March 6, 2014

Good morning everyone!  Hope your Ash Wednesday was a good one. Did you get smudged?

Today’s scripture: Jonah 3:1-10

The word of the Lord came to Jonah a second time, saying, “Get up, go to Nineveh, that great city, and proclaim to it the message that I tell you.” So Jonah set out and went to Nineveh, according to the word of the Lord. Now Nineveh was an exceedingly large city, a three days’ walk across. Jonah began to go into the city, going a day’s walk. And he cried out, “Forty days more, and Nineveh shall be overthrown!” And the people of Nineveh believed God; they proclaimed a fast, and everyone, great and small, put on sackcloth. When the news reached the king of Nineveh, he rose from his throne, removed his robe, covered himself with sackcloth, and sat in ashes.  Then he had a proclamation made in Nineveh: “By the decree of the king and his nobles: No human being or animal, no herd or flock, shall taste anything. They shall not feed, nor shall they drink water. Human beings and animals shall be covered with sackcloth, and they shall cry mightily to God. All shall turn from their evil ways and from the violence that is in their hands. Who knows? God may relent and change his mind; he may turn from his fierce anger, so that we do not perish.”  When God saw what they did, how they turned from their evil ways, God changed his mind about the calamity that he had said he would bring upon them; and he did not do it.


Alrighty, you all ready to do a little bible work this morning?  The picture above (hopefully it came through) is of Nineveh ruins today.  This would have been the gate into “the great story” and a major key player in the short book of Jonah. You may have only heard of the book of Jonah in the context of your childhood and being swallowed by a while. Jonah has been used for years and years as a children’s fable about disobedience from God but it is oh so much more.   You might be able to pick that up from the story this morning in our reading.  Jonah is a short book, just three chapters.  In it, God approaches Jonah and tells him to go to Nineveh to relay a message.  God will destroy the city.  Seems pretty simple, right? Jonah freaks out.  Why does he freak out?  Well, during this time Assyria has been destroying and taking over the Northern part of Israel.  Yeah, this is Jonah’s homeland.  So God is asking Jonah to walk into the capital of Assyria (Nineveh) and preach. God is asking Jonah to go directly to the heartland of the enemy it seems to tell them….hey, God is angry. Knock it off or else you will go down.  Seem a little more reasonable that Jonah would run?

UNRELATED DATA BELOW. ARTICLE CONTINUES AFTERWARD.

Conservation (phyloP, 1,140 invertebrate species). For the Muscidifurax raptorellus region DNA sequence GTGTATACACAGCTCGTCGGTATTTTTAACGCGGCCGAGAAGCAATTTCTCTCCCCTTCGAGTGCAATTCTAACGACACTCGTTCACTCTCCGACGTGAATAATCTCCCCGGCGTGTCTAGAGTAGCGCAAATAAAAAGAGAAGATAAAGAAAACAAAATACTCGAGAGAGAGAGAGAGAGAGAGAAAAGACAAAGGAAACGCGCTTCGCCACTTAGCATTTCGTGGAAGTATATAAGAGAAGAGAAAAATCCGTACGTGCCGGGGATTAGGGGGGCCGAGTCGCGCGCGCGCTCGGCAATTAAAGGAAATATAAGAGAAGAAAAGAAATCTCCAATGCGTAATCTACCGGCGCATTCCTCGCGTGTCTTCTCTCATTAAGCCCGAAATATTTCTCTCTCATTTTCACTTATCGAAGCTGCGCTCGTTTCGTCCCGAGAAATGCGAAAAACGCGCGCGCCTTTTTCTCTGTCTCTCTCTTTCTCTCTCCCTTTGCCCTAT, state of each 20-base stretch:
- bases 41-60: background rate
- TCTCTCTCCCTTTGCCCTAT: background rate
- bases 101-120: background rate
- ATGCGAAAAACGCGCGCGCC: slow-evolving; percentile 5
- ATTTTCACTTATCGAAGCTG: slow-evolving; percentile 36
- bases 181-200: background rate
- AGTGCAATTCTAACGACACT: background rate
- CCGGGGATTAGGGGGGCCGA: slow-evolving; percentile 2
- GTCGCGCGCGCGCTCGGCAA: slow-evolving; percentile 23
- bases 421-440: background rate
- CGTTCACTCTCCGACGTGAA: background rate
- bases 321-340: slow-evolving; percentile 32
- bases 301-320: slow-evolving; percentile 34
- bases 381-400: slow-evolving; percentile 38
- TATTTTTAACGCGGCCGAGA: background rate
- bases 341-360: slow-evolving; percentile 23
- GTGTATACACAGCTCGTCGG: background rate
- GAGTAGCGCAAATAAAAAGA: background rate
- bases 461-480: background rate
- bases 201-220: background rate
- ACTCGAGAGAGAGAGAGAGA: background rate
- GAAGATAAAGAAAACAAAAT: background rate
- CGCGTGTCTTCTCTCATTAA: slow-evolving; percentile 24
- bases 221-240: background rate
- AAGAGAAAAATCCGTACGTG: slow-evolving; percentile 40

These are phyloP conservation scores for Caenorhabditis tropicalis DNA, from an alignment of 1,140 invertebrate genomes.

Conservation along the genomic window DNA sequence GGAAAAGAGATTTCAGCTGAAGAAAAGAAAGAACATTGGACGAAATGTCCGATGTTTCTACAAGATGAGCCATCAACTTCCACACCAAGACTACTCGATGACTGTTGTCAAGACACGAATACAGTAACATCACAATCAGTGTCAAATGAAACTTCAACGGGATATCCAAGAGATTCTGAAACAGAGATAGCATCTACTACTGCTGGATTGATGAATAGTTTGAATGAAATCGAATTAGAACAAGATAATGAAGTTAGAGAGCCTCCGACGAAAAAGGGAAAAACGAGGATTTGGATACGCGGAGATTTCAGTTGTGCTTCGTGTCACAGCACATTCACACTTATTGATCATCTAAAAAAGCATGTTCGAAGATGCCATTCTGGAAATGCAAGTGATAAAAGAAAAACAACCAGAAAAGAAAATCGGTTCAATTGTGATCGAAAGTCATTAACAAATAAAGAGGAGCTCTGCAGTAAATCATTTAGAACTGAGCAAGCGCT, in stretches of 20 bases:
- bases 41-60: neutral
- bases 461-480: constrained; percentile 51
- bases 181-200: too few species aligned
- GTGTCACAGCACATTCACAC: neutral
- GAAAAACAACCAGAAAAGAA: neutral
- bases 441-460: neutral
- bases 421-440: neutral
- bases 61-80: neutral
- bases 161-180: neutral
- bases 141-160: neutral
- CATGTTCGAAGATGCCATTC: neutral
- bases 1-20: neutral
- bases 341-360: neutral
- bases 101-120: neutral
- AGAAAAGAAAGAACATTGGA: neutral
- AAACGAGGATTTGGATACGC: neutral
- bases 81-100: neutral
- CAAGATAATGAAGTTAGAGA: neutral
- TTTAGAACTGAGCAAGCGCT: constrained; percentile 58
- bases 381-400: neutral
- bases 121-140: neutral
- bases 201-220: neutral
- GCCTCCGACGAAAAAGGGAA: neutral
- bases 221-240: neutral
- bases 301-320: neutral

Jonah runs. I. do. not. blame. him. Do you?  You may know the middle of the story. Jonah hops on a boat.  He gets thrown out of the boat (by his own request to save all) and into the belly of a big fish (how did we get whale out of that? not sure).  He calls out to God.  God has the fish spit him out and God tells him again to go.  This time he does.  He pulls up all of his strength and fear and goes on into Nineveh. He goes into enemy territory to a people who had been known to be brutal. He walks into ASSYRIA and calls out for repentance.  And if they don’t turn around then they have what’s coming to them (which people in the ancient world would have been routing for by the way because they were sooooo awful).  They take 40 days to really spend time in repentance (turning a direction) and then….AND THEN…and then….God changes God’s mind!!!!!

Can you believe it???? God changes God’s mind and gives mercy to the most awful of them all in….Nineveh.  I hope you are gasping right now.  Loudly.  God gives mercy to the group of people that Jonah took chapters to gain enough confidence to walk through the gate to talk to. God gives mercy and forgiveness to the people known for the worst.  God gives mercy to the ones to truly take 40 days to figure out how to be forgiven.  God gives mercy to the most unlikely characters.  God gives mercy to break cycles of violence instead of destroying the ones who destroyed.  Do you see what I am seeing here?


Whoa.  And yes, 40 days makes a major play here.  It takes time to sit in our ashes and look towards where God is calling us.  And still, God will give mercy.  God uses Jonah (another unlikely character) who runs from the call and then comes back to it to tell other humans and unlikely characters to shape up in those forty days.


Ok, so where are you in all of this?  First of all, take a moment to read Jonah. It is a great book of the Bible. It is just four chapters long and packed full of goodness.  If you don’t have that time right now, let’s think about where you might land.  Are you Jonah this morning? Are you running from what you might need to say to someone? Are you facing your own call from God and trying to figure that all out?  Are you just tired of being swallowed whole and running and ready to land?


Are you needing the call from God to turn your ways? What does that look like? Are you in the middle of Nineveh? Do you need these forty days to sit in ashes and fast? Are you finding out where God is calling you next out of that?


Are you ready to give mercy to the unlikely? I don’t want to compare you to God here but there is value in forgiving.  Where is mercy needed and the cycle stopped? Perhaps you see it somewhere and want to pray to God about how we can navigate those waters?


How will this Lenten journey help you through those questions, reader?  You, the unlikely character, have some work to do this morning. 🙂 Enjoy.




One Comment Add yours

  1. Dan Benson says:

    I hadn’t considered the forty days of warning in this context before. I loved this read of the story! Great work!

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